The Historical Accounts of George Armstrong Custer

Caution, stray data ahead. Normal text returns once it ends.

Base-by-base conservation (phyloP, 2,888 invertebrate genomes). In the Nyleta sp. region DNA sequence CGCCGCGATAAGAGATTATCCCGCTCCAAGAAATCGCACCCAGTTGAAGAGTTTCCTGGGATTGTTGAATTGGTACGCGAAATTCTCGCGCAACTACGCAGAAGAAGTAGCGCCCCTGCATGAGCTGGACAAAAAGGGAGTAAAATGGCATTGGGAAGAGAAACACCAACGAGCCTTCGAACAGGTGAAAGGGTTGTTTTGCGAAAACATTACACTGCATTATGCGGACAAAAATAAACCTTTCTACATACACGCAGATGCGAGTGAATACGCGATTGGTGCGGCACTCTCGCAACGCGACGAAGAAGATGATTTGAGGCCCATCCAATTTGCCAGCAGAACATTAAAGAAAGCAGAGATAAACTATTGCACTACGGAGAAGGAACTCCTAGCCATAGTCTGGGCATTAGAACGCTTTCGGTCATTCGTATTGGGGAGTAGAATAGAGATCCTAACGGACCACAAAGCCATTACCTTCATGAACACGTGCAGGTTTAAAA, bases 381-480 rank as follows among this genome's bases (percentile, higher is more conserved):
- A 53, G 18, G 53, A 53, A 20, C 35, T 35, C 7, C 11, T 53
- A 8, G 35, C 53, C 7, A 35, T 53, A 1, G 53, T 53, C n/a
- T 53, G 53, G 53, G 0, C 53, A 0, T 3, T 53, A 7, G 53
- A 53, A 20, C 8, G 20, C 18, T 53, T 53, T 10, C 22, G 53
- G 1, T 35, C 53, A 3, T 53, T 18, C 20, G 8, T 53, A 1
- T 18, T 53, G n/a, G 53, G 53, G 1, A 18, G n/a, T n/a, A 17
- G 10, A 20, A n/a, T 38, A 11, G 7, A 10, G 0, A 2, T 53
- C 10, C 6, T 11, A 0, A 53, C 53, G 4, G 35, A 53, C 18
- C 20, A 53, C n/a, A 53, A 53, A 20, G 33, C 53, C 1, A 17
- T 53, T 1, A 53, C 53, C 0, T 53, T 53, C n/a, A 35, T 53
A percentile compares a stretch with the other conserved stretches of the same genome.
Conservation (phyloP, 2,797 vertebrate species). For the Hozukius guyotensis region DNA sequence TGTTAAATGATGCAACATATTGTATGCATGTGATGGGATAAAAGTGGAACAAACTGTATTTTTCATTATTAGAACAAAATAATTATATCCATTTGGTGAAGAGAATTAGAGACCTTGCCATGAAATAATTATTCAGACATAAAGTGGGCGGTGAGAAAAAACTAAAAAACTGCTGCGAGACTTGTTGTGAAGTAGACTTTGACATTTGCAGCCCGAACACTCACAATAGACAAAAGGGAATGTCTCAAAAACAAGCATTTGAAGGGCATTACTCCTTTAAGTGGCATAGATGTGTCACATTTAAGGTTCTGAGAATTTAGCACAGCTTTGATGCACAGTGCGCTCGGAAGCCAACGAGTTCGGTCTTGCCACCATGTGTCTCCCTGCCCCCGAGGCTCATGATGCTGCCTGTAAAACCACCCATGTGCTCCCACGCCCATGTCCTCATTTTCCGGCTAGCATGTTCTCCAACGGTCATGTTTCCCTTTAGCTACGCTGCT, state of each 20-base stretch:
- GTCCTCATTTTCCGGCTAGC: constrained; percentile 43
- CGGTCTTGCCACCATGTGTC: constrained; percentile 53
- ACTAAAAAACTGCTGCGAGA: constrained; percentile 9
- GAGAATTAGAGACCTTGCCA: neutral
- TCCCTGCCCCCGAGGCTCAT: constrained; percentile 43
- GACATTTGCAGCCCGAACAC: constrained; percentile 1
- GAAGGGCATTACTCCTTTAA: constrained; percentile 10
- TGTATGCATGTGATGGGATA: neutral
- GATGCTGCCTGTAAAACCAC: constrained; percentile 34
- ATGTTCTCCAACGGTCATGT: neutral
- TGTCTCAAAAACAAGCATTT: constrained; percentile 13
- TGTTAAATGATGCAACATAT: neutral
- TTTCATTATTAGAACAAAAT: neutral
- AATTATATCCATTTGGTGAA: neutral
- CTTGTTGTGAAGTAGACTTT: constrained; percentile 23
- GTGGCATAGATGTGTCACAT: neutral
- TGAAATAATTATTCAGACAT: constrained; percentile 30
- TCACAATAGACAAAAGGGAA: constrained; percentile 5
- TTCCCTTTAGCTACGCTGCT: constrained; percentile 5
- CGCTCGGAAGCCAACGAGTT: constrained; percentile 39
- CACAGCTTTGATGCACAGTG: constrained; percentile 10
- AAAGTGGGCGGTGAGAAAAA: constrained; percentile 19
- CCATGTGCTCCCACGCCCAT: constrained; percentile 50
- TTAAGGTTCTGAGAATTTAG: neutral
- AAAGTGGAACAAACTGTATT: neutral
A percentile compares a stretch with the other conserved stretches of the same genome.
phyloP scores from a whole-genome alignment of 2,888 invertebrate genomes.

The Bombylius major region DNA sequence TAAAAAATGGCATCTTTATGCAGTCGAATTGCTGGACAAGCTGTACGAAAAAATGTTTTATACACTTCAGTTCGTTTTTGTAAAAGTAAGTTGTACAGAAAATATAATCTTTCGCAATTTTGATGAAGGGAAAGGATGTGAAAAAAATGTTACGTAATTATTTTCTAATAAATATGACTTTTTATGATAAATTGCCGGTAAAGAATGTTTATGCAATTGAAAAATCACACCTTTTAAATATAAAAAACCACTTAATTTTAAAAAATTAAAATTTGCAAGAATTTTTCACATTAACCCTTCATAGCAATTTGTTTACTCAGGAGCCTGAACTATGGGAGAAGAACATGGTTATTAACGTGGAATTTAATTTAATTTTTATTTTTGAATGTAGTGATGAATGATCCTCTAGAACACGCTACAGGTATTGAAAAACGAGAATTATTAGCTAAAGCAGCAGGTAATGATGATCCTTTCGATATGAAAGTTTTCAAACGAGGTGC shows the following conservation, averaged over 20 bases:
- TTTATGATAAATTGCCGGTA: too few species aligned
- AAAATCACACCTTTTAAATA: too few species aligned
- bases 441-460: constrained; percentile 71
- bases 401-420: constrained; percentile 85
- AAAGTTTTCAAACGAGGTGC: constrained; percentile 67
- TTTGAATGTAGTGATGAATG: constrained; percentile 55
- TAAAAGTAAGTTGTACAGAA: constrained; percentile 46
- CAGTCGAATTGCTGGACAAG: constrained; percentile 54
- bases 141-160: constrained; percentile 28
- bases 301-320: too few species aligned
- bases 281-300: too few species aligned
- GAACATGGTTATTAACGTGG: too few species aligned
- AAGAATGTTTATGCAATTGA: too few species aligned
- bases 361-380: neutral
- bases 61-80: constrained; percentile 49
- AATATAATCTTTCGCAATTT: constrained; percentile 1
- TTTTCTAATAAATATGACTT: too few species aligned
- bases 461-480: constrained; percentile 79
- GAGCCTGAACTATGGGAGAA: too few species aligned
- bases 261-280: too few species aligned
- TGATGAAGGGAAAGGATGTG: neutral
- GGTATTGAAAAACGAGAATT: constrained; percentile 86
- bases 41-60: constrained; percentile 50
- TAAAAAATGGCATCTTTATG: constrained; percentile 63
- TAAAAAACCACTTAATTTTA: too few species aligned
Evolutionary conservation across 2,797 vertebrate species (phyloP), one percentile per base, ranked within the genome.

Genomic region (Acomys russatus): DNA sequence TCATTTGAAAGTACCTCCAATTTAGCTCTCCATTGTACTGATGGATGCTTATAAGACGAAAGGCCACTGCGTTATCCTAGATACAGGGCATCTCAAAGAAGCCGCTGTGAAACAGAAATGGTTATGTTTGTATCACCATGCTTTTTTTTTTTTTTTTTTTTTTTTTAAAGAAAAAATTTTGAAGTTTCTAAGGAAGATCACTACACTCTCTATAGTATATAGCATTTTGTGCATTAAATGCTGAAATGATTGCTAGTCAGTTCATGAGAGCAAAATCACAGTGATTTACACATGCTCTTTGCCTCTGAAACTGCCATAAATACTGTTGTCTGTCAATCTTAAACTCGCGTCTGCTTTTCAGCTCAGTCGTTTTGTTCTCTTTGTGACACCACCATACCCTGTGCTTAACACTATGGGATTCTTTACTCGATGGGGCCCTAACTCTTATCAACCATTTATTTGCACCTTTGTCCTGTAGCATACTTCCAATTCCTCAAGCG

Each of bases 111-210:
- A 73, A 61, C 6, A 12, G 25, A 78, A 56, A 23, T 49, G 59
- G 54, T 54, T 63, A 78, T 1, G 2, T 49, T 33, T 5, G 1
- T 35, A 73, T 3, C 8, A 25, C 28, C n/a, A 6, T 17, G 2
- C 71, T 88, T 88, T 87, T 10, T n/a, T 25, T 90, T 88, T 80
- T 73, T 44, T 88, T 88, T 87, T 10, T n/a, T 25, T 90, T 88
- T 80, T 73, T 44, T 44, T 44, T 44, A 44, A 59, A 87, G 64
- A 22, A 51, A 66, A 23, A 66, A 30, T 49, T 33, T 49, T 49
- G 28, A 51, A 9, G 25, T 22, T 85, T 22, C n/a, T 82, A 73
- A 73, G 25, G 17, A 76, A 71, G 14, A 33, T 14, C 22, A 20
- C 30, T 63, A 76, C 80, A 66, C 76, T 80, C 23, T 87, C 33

The book Cavalier in Buckskin written by Robert M. Utley gave an interesting account of the life of George Armstrong Custer. The writer provided a vast amount of information citing from legitimate sources; written in a creative manor to draw the reader into the book. From the beginning (page 3-5) Mr. Utley starts the reader with the news of General Custer’s death with July 6, 1876 Tribune Extra and the New York Herald. Although mostly interesting, at times the writer gives a bit too much information such as details on officers (page46) that really did not have any real purpose from the reader’s point of view. These inclusions made the book a little too drug out and would cause the reader to lose interest. Most of the details were great as in descriptions of General Custer’s personality, to his looks, his likes and dislikes, to his struggles adjusting from a military life into a non-military life. The best detail inclusions were of his wife Libbie, his hopes, dreams, and goals. This actually personified Custer not just as a military man, but as a real person with struggles all people have in one form or another. Beginning in Chapter 2 in Mr. Utley’s book, the reader learns about Custer was born on December 5, 1839 in Rumley, Ohio and liked to refer to himself as “Autie” and had a half sister to whom he was close to. The reader also starts to see Custer was more into studies, more into fun, and yet he barely graduates from West Point thirty-forty of thirty-four classmates. From this point the writer informs the reader about Custer’s military career and Libbie (Elizabeth Bacon). The romance between the two of them added and interesting twist throughout the book. Custer appeared to be a very difficult man, driven, harsh, conflicted, and his wife was his softer side. It is in chapter 2 Custer starts his military career as a staff officer (page 18), which the reader learns he ditches his staff role to...
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